Coding standards


The coding standards for the Endefr project were written with a focus on simplicity and a preference for consistency over terseness.

Code in the project should be written for humans and not for compilers. Clarity is much more important than an unlikely performance gain. Modern compilers and runtimes have advanced code analysis tools which will generate very good code in most cases. Code will only be made less straightforward when measurements with a profiler have identified that spot as the bottleneck.

Not all rules are described in this document because it would become too long. But it should give a general idea about what is expected, so you can make an educated guess of what to do in situations which are not described here.


All text files in the CVS must be stored in the ISO-8859-1 encoding. Use the support for this in your IDE to make it easy to adher to this rule.

File header

All Java source files must have the file header which can be found in templates/java-source-file-header.txt.

If you create or modify a file ensure the copyright statement is correct. Add your full name to the copyright statement. Also update the list of years if necessary. Do not include years in which the file was not changed, e.g. if a file changed in 2003 and in 2005 but not in 2004, the copyright statement should read 2003, 2005 instead of 2003-2005.



Everything must have a Javadoc tag, even elements with low visibility (package private or private). Documentation is not only for users of Endefr, but also for its future maintainers.

The following Javadoc tags are required, i.e. they must be used when applicable. They are grouped per element type. See the Javadoc documentation (for Windows or Solaris) for an explanation of the tags:


The tag @since only has to be used for public types, and public and protected members.

If you add new classes, constructors, methods or attributes to the project, you have to add tag @since which must have the value of the project version (defined in as project.version) without alpha, beta, development or distribution labels. For example: 1.01.00, 1.01.01, 2.05.13.


The tag @deprecated only has to be used for public types, and public and protected members.

In addtion to this tag the annotation @Deprecated has to be used.


{@inheritDoc} should only be used for methods within the same project. If {@inheritDoc} is used for elements overriding third-party libraries, the original documentation cannot be found.


The Javadoc comments must be written so it easy to generate XHTML/XML documents, i.e. a doclet should not have to parse the comments to transform it to valid XML, but must be able to simply copy the text as is. Here is an example:

 * <p>
 * Lorem ipsum &amp; foo bar.
 * </p>
 * <hr />
 * <p>
 * This file is part of the <a href="">Endefr
 * project</a>.
 * </p>
 * ...


Conditional blocks

For conditional statements, it is desirable to add a comment to the associated blocks which explains what the state at the beginning of the block is. The example shows that the comments add additional information beyond the information conveyed by the expression of the statement:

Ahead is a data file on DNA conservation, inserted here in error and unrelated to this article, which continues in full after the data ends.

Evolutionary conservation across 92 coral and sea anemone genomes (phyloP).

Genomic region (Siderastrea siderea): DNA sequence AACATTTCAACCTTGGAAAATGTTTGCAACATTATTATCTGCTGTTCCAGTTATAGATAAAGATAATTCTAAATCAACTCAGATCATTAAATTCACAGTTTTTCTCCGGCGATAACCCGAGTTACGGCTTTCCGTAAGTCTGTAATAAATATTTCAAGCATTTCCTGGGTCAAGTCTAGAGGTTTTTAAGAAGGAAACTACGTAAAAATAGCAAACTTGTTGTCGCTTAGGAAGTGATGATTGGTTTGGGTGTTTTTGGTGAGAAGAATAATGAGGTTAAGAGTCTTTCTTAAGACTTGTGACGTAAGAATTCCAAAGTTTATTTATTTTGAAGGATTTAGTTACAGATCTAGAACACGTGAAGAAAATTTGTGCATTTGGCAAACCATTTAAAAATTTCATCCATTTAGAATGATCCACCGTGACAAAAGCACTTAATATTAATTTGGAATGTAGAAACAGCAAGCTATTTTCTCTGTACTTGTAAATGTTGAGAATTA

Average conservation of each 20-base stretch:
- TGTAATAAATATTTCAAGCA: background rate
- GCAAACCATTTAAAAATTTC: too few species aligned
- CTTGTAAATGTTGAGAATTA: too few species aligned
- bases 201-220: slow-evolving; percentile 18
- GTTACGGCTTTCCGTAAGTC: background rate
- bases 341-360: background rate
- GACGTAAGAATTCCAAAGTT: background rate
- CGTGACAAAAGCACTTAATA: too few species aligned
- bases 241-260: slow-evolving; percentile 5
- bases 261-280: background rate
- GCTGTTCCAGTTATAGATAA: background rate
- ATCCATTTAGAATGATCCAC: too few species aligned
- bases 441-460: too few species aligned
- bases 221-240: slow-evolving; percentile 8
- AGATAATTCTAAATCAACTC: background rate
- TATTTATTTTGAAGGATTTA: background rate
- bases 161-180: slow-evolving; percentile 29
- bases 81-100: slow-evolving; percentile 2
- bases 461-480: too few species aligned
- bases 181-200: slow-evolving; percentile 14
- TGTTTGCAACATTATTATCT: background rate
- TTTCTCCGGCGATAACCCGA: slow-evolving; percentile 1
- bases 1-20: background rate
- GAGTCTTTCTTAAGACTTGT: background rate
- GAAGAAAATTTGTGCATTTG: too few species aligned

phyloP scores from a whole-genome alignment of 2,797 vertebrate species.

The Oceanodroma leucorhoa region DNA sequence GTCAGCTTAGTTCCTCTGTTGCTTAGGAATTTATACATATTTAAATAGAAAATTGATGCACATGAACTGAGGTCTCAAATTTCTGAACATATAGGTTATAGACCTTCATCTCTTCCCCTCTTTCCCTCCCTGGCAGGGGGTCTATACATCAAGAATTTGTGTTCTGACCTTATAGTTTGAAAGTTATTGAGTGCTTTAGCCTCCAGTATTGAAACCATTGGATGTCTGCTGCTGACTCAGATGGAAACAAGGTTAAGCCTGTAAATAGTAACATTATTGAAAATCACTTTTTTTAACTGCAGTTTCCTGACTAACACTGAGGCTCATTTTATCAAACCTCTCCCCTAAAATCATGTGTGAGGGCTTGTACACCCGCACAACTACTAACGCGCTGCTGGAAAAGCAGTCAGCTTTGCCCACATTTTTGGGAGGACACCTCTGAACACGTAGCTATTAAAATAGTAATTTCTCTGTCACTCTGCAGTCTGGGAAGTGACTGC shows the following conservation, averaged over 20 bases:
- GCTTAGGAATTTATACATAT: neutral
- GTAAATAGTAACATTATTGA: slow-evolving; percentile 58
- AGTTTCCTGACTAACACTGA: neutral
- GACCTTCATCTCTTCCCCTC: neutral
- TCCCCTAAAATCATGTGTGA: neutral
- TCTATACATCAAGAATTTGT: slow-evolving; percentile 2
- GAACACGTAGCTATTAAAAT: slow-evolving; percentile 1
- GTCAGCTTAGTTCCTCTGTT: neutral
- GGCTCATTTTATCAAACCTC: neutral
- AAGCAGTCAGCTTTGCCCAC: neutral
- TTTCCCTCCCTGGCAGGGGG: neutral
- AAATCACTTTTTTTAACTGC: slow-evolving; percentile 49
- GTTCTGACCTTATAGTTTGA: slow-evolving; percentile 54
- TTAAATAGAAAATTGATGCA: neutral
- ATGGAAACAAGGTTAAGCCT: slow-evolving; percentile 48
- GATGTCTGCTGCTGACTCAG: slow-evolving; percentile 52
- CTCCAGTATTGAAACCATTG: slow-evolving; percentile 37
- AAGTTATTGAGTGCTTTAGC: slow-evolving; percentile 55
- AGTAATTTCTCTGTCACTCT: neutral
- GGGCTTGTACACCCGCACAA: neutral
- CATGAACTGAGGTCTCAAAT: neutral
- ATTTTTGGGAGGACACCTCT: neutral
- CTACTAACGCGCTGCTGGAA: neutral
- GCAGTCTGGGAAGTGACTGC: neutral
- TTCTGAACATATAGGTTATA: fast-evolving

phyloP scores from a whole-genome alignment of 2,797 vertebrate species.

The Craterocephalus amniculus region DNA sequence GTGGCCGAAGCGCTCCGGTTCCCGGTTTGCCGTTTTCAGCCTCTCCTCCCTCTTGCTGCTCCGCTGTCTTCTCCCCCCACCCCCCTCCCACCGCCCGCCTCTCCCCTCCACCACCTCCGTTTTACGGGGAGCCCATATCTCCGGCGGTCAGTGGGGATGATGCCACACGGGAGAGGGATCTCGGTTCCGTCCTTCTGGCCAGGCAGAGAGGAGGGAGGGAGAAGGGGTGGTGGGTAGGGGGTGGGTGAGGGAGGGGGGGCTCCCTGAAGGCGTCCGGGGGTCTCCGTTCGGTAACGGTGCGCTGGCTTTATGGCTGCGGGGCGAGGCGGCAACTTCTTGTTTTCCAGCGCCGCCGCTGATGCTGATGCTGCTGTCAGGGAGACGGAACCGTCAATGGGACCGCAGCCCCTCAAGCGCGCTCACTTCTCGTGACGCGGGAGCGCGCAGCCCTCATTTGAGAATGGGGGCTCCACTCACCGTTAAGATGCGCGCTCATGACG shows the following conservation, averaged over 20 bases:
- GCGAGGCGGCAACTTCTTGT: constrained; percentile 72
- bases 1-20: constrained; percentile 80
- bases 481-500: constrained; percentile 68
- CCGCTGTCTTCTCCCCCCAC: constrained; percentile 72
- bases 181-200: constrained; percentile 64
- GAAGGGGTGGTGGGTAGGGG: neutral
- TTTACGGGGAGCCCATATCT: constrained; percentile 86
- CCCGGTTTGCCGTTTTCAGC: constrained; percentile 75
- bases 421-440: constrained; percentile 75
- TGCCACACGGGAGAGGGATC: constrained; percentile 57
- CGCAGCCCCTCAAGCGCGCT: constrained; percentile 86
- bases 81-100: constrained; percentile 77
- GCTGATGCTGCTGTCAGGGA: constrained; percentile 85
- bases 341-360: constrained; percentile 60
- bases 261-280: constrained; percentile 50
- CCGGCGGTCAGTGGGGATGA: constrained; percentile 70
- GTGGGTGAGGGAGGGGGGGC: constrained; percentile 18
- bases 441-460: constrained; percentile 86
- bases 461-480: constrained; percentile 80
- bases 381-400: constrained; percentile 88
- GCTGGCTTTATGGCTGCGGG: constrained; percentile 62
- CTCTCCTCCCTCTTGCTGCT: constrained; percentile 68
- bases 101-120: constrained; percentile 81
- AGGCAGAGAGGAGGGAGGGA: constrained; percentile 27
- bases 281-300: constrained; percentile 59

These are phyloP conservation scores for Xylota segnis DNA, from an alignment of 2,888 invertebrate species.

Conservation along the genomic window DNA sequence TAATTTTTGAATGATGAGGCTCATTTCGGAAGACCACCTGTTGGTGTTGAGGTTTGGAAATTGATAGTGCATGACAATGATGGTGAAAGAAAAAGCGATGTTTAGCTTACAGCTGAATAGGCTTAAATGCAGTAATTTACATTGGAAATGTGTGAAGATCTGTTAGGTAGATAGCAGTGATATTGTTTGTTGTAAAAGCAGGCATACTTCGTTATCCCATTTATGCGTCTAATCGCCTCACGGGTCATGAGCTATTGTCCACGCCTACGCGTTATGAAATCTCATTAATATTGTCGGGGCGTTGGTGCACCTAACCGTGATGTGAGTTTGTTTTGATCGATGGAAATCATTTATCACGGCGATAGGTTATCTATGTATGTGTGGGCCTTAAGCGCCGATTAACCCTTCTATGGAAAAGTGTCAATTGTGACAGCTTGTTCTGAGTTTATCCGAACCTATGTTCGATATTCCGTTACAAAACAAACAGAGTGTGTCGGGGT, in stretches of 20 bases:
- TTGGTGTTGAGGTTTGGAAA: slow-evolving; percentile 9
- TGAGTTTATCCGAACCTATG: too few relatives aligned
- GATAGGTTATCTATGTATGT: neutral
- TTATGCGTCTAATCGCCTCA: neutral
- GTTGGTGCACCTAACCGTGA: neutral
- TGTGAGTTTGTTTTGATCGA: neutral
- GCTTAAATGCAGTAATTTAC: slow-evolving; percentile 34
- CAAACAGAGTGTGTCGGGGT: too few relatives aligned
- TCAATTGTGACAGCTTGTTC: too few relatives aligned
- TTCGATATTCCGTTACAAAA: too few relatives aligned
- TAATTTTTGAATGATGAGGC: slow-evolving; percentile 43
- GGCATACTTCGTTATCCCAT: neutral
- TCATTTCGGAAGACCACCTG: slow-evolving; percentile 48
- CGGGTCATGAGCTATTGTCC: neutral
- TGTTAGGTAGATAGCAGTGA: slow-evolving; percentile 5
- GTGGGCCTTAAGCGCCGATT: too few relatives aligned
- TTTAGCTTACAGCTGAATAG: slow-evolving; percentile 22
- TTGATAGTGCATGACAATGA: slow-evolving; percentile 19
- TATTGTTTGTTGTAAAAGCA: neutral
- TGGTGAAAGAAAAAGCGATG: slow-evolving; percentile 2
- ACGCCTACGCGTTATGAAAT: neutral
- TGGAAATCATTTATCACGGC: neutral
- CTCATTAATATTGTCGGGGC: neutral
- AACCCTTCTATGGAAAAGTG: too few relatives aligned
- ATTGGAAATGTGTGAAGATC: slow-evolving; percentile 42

if (aItems.contains(pItem))
  // STATE: the item has been processed before
  // STATE: the item has not been procssed before

Empty blocks

All empty blocks must be documented. This ensures that other developers and development environments can differentiate between unfinished blocks and finished blocks. Besides stating that nothing should be done, explain what the consequences are. Here are some examples:

// No action needed, use default result of null.
// No action needed, retry on next run.
// No action needed, use default look and feel.


The naming scheme of the Endefr project prevents collisions with other user-defined identifiers and keywords by creating lots of separate namespaces through the use of prefixes. Currently only method names can collide with keywords.

Capitalization types

The following capitalization types will be used:

Element types

Here are the naming rules for each element type:

Types that will be distributed have to be in package net.sf.endefr or a descendant thereof. Types for tests, tools, etc. have to be in a descendant package of endefr. The names of subpackages are formatted using the all lowercase type: thisisapackage.
Types are formatted using the full camel case type: ThisIsAType.
Methods are formatted using the standard camel case type: thisIsAMethod.
Constants are formatted using the all uppercase type: THIS_IS_A_CONSTANT.
Static attributes
Static attributes are formatted using the prefixed camel case type and and s as the prefix: sThisIsAStaticAttribute.
Attributes are formatted using the prefixed camel case type and and a as the prefix: sThisIsAnAttribute.
Parameters are formatted using the prefixed camel case type and and p as the prefix: sThisIsAParameter.
Local variables
Local variables are formatted using the prefixed camel case type and and l as the prefix: lThisIsALocalVariable.
Method result
The local variable that holds the result to be returned is named result.